Charges against Jennifer Marie Folsom for suspicion of attempted second-degree murder of James Lloyd Box Jr. in 2018 will not be pursued because of doubt about her guilt and the results of a polygraph test, said Assistant District Attorney Will Furse of the 22nd Judicial District.
“The people cannot in good conscious proceed with attempted-murder allegation based on this prosecutors’ doubt, as well as ... expert analysis of polygraph results,” Furse said during a plea hearing Thursday.
Kevin Wade Folsom admitted shooting Box on Haycamp Mesa and pleaded guilty to second-degree murder He was sentenced to 25 years in prison for the January 2018 slaying.
Prosecutors have suspected that Jennifer Folsom, 32, also known as Jennifer Box, initially shot James Box, her husband, after an argument during a New Year’s party in which the three consumed meth, according to court records.
Kevin Folsom admitted to firing a fatal shot. He and Jennifer Folsom are cousins.
In May 2019, a grand jury was convened to review the case and conduct further investigation, and it handed down a criminal indictment against Jennifer Folsom in February 2020.
The DA’s Office has the option of convening a grand jury in cases of public importance and for cases that require additional investigation. Grand juries have 12 jurors. They review case files, witness statements and evidence, and can reinterview witnesses and law enforcement. They can subpoena witnesses. A grand jury votes on whether there is evidence for a criminal indictment.
The DA reviews the indictment and decides whether to file formal charges.
After the grand jury indictment, Furse, who was DA at the time, filed charges against Jennifer Folsom including suspicion of attempted second-degree, assault with a deadly weapon, violent crime using deadly weapon, violent crime causing serious bodily injury, and possession of a gun by a previous offender.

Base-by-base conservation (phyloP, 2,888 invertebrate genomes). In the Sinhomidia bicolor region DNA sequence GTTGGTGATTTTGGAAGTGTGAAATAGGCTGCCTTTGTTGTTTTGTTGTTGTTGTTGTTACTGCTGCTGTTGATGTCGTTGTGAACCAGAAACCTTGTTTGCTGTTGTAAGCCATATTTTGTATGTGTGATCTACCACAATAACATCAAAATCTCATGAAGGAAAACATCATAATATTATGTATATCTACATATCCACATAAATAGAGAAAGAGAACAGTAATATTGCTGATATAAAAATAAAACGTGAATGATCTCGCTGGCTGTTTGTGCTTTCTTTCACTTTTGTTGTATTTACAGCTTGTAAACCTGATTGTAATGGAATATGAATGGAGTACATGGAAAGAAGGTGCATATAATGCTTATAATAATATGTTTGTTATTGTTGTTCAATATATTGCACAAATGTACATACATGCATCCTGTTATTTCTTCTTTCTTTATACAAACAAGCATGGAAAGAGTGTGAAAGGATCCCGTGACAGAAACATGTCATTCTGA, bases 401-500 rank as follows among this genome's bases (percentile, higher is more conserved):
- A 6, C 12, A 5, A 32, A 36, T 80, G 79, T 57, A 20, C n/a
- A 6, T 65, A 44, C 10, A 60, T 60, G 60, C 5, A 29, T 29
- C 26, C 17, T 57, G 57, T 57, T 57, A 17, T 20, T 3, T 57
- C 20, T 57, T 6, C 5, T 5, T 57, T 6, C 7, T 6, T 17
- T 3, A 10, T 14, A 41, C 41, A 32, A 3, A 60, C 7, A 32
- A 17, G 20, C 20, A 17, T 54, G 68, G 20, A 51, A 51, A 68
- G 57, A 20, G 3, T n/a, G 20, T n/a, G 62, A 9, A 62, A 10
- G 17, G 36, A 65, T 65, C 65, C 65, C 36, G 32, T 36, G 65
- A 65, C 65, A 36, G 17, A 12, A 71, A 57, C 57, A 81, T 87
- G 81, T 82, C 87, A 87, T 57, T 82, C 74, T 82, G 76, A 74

But during a plea hearing Thursday, Furse proposed a plea agreement in which Folsom pleaded guilty to a single felony charge of possession of a weapon by a previous offender, with a recommended sentence of six months’ probation.
Furse said evidence indicates Folsom handled a 9mm Ruger pistol in the Boggy Draw area before traveling to Haycamp Mesa with Kevin Folsom and Box.
The remaining charges would be dismissed if District Judge Doug Walker accepted the plea agreement.
Furse presented the reasons for not pursuing prosecution of the attempted-murder charge and related charges.
Furse said the prosecution was initially “swayed” by a Kevin Folsom’s narrative that “attempted to lay blame on Jennifer” by claiming in interviews with investigators that she initially shot Box in a way that did not initially take his life.
“That is the theory the people have been proceeding under for some time,” Furse said.
Box was shot twice, and forensic evidence suggested time elapsed between the first and second shot, supporting the theory.
Folsom’s relationship history with Box “in the People’s mind, did give some motive for her wanting to murder Mr. Box,” Furse added.
But he said further investigation and polygraph test results have raised doubts about Jennifer Folsom’s alleged involvement in the initial shooting.
Furse said Kevin Folsom’s story about what happened “changed and evolved into a story that lay blame on Jennifer.”